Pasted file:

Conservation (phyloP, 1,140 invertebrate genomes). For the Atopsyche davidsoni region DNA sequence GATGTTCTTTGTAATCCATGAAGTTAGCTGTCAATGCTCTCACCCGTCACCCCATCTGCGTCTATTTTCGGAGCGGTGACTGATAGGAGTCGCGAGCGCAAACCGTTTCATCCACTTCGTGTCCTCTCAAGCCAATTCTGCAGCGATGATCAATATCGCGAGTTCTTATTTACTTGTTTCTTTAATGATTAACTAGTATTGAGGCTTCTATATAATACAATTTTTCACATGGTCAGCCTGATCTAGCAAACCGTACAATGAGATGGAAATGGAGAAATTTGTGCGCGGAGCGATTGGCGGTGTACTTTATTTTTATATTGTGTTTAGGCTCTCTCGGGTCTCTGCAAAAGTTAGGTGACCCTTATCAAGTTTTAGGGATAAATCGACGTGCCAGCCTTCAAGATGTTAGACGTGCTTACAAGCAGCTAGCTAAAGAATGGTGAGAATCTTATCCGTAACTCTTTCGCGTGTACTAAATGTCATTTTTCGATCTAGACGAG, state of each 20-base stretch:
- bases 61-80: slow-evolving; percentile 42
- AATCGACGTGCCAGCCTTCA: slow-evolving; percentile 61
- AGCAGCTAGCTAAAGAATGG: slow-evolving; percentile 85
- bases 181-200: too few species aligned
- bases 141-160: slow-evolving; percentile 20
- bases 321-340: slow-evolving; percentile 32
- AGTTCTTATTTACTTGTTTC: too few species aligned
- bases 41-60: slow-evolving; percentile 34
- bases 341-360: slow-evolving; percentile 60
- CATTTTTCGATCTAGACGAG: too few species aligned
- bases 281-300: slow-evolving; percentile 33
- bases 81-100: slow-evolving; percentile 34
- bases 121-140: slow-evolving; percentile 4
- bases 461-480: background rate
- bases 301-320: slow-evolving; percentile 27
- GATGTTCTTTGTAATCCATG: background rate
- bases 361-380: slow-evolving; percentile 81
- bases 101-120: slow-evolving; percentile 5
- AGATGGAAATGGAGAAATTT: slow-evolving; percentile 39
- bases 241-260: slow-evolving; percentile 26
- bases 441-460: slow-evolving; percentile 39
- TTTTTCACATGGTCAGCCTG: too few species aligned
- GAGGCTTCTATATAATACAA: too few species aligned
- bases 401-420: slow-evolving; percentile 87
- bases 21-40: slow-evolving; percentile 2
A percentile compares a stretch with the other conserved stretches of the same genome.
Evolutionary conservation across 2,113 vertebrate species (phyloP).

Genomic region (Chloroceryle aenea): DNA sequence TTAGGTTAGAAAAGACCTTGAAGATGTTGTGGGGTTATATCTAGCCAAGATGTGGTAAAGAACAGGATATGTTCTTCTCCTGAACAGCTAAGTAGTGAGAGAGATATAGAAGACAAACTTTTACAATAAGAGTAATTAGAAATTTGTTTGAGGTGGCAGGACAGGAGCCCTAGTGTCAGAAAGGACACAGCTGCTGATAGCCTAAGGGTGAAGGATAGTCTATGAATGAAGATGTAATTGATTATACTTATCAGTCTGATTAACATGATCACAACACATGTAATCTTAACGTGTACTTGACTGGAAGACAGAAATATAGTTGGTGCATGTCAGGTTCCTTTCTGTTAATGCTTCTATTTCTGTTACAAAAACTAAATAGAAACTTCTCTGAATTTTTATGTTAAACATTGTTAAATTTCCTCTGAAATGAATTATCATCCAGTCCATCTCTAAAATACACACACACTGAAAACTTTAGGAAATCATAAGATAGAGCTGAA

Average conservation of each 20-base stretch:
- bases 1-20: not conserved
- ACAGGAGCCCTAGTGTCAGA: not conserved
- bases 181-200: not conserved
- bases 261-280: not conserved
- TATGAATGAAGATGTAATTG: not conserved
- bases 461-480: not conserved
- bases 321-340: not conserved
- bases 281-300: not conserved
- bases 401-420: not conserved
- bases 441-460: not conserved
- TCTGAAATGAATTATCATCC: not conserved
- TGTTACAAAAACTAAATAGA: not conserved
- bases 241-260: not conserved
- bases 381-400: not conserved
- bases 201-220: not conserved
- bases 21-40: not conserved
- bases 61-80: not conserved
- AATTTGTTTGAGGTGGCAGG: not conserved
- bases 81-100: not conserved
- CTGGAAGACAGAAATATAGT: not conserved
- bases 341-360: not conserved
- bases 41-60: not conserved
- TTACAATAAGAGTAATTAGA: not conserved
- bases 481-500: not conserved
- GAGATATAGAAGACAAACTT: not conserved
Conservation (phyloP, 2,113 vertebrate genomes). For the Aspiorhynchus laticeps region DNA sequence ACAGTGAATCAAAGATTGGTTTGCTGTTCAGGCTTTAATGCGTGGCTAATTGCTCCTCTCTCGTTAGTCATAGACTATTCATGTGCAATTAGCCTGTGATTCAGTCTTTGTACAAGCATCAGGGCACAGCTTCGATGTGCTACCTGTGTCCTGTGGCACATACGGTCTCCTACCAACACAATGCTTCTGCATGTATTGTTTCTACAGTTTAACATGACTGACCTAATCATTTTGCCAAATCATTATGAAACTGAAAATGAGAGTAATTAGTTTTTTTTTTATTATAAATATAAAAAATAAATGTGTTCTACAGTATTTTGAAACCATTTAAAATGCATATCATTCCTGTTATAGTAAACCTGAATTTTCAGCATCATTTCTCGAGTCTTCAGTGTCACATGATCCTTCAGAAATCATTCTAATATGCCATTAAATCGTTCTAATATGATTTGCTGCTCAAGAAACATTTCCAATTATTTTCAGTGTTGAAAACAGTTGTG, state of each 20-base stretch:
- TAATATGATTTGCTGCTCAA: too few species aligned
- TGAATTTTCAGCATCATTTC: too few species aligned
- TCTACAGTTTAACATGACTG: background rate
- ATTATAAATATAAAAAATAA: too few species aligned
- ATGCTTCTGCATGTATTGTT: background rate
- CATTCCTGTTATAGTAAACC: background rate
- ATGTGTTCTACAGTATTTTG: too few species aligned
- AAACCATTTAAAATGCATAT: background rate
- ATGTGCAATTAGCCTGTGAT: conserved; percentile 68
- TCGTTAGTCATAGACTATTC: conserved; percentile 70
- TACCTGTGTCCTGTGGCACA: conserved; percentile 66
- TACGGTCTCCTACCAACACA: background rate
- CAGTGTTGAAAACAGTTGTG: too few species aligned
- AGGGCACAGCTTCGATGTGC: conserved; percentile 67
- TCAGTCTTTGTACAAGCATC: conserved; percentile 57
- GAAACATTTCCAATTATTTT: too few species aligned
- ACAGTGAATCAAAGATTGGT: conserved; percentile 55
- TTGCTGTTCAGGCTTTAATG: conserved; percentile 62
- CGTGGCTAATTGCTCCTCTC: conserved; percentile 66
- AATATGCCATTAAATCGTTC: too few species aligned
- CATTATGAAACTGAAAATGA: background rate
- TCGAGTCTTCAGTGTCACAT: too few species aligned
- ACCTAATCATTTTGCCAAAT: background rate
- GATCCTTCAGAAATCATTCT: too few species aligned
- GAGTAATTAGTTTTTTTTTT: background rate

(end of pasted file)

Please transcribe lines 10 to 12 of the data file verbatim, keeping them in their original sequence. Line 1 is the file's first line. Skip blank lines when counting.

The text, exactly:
- bases 341-360: slow-evolving; percentile 60
- CATTTTTCGATCTAGACGAG: too few species aligned
- bases 281-300: slow-evolving; percentile 33